Pamela Hansford Johnson

Standard Name: Johnson, Pamela Hansford
Birth Name: Pamela Hansford Johnson
Pseudonym: Nap Lombard
Married Name: Pamela Hansford Snow
Titled: Baroness Snow
PHJ had a long and prolific writing career, from before the second world war until late twentieth century. She is remembered primarily as a novelist (with twenty-seven titles),
Hadley, Tessa. “He wants me no more”. London Review of Books, No. 2, pp. 29 -30.
though she also wrote poetry, drama, memoirs, and political and social commentary.
Black and white photograph of Pamela Hansford Johnson, seated, with her hands clasped, wearing a white polo-neck sweater with a brooch on the collar. Her dark, wavy hair is smooth and short.
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Connections Sort descending Author name Excerpt
Literary responses Noel Streatfeild
Pamela Hansford Johnson called this at its first appearance NS 's best book to date.
Huse, Nancy. Noel Streatfeild. Twayne, 1994.
Mary Cadogan and Patricia Craig in 1978 praised its freedom from evasions and trite conclusions.
Huse, Nancy. Noel Streatfeild. Twayne, 1994.
The reprint of...
Literary responses Elizabeth Taylor
Julia Strachey and Pamela Hansford Johnson both slammed A Wreath of Roses.
Beauman, Nicola. The Other Elizabeth Taylor. Persephone Books, 2009.
ET herself felt that it expanded her range, but that the result was not successful: that she had produced a cold...
Literary responses Elizabeth Taylor
Reviews of A Game of Hide and Seek included high praise from Marghanita Laski and Elizabeth Bowen (some consolation to ET for her problems with her US publisher), but also carping which she found deeply...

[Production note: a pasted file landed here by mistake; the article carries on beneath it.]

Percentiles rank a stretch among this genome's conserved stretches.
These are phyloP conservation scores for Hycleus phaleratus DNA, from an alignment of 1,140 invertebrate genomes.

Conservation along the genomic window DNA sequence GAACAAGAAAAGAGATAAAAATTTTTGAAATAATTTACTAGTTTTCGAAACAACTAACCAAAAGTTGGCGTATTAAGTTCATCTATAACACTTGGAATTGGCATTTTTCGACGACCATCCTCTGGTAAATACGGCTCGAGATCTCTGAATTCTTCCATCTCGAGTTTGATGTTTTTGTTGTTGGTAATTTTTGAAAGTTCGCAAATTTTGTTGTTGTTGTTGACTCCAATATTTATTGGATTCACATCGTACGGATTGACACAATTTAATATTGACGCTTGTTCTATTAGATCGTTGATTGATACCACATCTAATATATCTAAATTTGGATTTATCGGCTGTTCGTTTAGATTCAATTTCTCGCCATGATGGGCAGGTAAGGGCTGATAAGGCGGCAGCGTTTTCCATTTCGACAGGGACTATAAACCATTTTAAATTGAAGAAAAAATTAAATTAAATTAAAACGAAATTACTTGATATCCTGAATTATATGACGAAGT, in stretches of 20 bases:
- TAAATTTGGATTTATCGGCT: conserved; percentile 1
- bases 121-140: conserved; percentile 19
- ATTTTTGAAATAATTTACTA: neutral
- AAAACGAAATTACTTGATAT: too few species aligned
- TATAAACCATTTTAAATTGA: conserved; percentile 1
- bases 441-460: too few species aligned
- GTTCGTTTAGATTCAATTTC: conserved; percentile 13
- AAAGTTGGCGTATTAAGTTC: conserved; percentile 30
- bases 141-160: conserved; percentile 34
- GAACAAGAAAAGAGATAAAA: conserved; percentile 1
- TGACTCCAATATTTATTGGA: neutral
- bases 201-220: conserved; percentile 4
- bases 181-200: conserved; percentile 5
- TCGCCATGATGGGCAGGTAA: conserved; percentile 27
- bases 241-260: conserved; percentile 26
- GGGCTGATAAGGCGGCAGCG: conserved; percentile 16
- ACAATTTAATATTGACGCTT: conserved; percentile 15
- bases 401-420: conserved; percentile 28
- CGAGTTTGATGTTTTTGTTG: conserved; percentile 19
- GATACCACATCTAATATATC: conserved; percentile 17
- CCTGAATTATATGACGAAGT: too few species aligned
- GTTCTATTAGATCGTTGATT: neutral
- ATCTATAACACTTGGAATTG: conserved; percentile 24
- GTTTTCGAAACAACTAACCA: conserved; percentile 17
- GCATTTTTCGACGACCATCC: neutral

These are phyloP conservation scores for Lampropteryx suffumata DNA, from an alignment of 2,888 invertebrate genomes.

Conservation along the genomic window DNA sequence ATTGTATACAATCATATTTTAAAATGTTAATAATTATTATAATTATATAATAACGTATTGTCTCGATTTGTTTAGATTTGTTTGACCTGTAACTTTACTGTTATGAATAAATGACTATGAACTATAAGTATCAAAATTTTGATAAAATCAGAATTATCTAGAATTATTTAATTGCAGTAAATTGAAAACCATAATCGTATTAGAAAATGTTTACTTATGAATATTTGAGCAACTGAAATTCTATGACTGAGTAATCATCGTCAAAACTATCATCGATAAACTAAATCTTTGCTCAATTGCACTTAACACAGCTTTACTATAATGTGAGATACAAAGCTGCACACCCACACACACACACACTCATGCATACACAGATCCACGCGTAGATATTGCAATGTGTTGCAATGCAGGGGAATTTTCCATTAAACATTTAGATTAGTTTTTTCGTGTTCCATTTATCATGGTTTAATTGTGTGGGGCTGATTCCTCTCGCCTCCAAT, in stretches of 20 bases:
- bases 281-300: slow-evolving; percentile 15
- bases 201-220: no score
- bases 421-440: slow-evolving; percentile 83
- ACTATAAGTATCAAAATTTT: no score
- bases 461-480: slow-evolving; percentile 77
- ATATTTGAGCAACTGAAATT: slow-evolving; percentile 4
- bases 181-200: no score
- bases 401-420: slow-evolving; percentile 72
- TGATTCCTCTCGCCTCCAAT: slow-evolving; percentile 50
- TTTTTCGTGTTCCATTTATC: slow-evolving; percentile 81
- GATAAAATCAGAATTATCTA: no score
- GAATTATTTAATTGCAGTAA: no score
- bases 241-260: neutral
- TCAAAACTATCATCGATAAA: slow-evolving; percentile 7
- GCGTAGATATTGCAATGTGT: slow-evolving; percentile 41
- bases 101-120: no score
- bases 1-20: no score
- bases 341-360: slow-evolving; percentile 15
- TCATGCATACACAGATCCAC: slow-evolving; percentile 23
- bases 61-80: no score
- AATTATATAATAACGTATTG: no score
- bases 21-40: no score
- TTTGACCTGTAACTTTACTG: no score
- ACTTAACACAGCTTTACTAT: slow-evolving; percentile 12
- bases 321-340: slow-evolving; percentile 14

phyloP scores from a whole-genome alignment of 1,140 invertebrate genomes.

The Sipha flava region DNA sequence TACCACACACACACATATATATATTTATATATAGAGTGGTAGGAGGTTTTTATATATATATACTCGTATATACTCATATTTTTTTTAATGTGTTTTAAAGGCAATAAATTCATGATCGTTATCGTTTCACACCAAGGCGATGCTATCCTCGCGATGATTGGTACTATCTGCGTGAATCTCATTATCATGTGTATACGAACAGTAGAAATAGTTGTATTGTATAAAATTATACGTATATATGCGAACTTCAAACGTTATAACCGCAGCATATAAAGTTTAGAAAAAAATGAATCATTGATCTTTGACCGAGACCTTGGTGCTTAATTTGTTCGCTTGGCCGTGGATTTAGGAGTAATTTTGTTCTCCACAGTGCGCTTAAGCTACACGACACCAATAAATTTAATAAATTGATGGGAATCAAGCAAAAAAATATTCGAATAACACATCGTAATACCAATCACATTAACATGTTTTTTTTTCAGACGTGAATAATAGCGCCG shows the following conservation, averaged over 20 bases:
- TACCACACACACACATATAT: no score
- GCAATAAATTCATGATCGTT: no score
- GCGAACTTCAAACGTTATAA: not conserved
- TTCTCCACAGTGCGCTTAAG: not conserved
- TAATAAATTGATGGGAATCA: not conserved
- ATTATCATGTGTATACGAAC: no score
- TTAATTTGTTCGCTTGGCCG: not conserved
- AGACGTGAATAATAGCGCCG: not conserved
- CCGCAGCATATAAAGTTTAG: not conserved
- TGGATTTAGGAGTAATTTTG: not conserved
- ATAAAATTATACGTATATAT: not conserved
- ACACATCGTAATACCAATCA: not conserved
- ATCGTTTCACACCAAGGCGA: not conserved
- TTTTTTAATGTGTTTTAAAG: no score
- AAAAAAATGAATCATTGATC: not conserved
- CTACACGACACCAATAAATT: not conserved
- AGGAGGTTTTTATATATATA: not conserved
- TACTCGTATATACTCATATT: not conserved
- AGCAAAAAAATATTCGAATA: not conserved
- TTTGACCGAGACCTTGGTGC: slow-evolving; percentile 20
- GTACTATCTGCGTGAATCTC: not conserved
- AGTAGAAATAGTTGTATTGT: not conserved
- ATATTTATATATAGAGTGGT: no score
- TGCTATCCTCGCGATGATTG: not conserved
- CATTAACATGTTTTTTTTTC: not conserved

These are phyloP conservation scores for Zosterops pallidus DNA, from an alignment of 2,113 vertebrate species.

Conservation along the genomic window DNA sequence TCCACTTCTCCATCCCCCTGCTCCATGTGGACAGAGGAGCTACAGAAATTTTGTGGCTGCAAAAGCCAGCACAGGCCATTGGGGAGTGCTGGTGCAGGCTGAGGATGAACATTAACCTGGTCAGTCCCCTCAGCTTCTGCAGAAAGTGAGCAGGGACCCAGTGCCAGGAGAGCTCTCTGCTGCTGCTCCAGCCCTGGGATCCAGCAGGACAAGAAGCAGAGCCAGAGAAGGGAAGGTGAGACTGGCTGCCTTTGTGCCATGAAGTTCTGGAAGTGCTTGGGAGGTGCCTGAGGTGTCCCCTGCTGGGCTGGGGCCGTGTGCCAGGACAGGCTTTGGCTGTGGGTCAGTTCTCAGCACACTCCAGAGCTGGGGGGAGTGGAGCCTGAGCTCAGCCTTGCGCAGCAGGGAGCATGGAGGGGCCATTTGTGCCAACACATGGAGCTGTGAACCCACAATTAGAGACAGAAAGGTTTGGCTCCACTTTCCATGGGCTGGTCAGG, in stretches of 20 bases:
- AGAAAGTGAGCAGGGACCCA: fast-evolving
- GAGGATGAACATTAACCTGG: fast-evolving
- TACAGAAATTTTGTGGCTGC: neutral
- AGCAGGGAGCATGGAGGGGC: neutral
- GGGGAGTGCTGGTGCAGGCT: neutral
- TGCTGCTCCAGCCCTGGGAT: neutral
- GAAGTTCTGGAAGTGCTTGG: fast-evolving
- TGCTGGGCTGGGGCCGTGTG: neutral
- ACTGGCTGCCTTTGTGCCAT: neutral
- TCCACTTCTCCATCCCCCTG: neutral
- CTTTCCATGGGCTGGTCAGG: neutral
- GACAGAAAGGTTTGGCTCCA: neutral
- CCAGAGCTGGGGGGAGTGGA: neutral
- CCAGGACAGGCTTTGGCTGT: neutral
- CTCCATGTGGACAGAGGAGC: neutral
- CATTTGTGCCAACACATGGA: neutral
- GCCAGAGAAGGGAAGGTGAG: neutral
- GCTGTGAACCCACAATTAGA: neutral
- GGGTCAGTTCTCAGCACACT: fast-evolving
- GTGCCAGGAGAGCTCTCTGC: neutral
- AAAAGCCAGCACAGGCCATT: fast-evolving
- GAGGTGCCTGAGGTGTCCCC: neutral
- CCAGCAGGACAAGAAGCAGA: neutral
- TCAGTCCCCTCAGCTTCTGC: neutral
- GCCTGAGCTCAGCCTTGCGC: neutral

Literary responses Susan Hill
This book was widely praised. Pamela Hansford Johnson in the Daily Telegraph made it her book selection of the year.
“Dictionary of Literary Biography online”. Gale Databases: Literature Resource Center-LRC.
Occupation John Donne
During the later seventeenth and the eighteenth centuries Donne's writings were largely forgotten or disapproved of. In June 1741 the London Magazine printed a regularised (to modern eyes butchered) version of Goe, and catche a...
Publishing Anthony Trollope
Angela Thirkell (an avowed disciple of Trollope) wrote an introduction for an edition of this novel in 1958; so did Pamela Hansford Johnson for the Norton edition four years later. A number of women writers...
Publishing Barbara Pym
She wrote the first draft, she said later, over breakfast in bed in her flat in 1973-4, a period of serious health problems—first breast cancer and then a stroke—and of her decision to retire from...
Reception Ivy Compton-Burnett
During the early part of ICB 's career she was little regarded or understood. Raymond Mortimer was one of the first to perceive her quality, and she quickly began to attract the attention of younger...
Textual Production Dorothy Whipple
DW 's first story written at and about Barton Seagrave, the place to which she and her husband retired, was about a pretty girl she had watched from her window coping lightly with marriage...
Textual Production Elizabeth Jennings
She also joined with fellow-writers in letters to the Times on matters of public concern. She joined with forty well-known names (including Pamela Hansford Johnson ) on 25 September 1969 to defend keeping up the...
Textual Production Amabel Williams-Ellis
Textual Production Olivia Manning
New Stories also published Pamela Hansford Johnson , Dylan Thomas , and Stephen Spender . OM 's title, which is challenging in a way that was characteristic for this stage of her career, comes from...
Textual Production Barbara Pym
In many ways this novel reflects BP 's undergraduate years at Oxford , featuring characters and episodes based partly on herself, her sister, and her friends or acquaintances. Among these, Henry Harvey and the future...
Textual Production Ivy Compton-Burnett
The manuscript had been due in August 1964. At that time she told Gollancz then that it was not ready, but in a lamentable state.
Spurling, Hilary. Secrets of a Woman’s Heart. Hodder and Stoughton, 1984.
She worked on it to the end: a week...
Textual Production Mary Stewart
MS was bored by modern movements like the anti-novel, the sicks and the beats, but felt there was a place for them: they're trying things out, keeping literature alive and moving.
Stewart, Mary. “Mary Stewart”. Counterpoint, edited by Roy Newquist, George Allen & Unwin , 1965, pp. 561 -71.
She thought her...


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